The inclusion of transwomen into elite female sport has been brought into question recently with World Rugby banning transwomen from the elite female competition, aiming to prioritise safety over fairness and inclusion, citing the size, force and power-producing advantages conferred to transwomen. The same question is being asked of all Olympic sports including non-contact sports such as archery and shooting. As both these Olympic sports are the polar opposite to the contact sport of rugby in terms of the need to consider the safety of athletes, the IF of both archery and shooting should consider the other elements when deciding the integration of trans individuals in their sports. Studies on non-athletic transwomen have reported muscle mass and strength loss in the range of 5–10% after 1 year of their transition, with these differences no longer apparent after 2 years. Therefore, based on the current scientific literature, it would be justified for meaningful competition and to prioritise fairness, that transwomen be permitted to compete in elite archery after 2 years of GAT. Similarly, it would be justified in terms of shooting to prioritise inclusion and allow transwomen after 1 year of GAT given that the only negligible advantage that transwomen may have is superior visuospatial coordination. The impact of this considered integration of transwomen in elite sports such as archery and shooting could be monitored and lessons learned for other sports, especially where there are no safety concerns from contact with an opponent.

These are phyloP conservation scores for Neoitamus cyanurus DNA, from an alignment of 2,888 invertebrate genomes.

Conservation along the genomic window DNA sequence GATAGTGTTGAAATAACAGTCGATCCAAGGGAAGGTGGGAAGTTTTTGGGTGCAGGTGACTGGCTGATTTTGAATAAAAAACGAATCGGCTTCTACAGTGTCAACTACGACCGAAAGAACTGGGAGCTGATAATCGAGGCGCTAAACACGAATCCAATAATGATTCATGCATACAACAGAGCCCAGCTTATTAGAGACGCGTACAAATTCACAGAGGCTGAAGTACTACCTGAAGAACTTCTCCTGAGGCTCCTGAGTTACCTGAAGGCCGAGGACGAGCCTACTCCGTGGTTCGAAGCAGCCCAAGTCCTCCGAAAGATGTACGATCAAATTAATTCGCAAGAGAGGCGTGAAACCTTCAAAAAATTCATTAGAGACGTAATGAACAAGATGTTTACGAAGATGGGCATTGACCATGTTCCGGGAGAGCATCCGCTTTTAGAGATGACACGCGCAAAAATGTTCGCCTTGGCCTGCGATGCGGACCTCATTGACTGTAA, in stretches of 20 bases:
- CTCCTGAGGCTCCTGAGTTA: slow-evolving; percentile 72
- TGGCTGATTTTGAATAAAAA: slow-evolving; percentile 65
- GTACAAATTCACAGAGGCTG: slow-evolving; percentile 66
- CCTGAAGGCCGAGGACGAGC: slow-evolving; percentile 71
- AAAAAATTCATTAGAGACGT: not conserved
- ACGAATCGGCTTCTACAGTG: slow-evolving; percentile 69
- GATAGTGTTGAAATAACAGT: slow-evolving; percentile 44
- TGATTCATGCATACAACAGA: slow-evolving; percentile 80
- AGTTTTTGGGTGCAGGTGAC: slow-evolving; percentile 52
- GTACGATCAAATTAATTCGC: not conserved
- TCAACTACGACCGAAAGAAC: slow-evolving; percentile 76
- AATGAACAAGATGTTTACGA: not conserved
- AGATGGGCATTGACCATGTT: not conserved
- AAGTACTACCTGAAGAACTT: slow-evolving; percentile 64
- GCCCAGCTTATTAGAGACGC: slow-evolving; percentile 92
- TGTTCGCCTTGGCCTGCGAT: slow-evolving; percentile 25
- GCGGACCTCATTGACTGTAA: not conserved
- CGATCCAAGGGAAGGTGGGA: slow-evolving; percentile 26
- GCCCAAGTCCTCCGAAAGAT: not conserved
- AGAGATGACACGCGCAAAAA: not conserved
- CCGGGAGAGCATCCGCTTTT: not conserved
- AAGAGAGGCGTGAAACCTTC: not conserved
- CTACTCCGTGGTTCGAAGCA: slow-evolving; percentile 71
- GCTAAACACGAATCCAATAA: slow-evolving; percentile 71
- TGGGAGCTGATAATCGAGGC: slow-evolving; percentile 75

ASJC Scopus subject areas
- Physical Therapy, Sports Therapy and Rehabilitation
- Orthopedics and Sports Medicine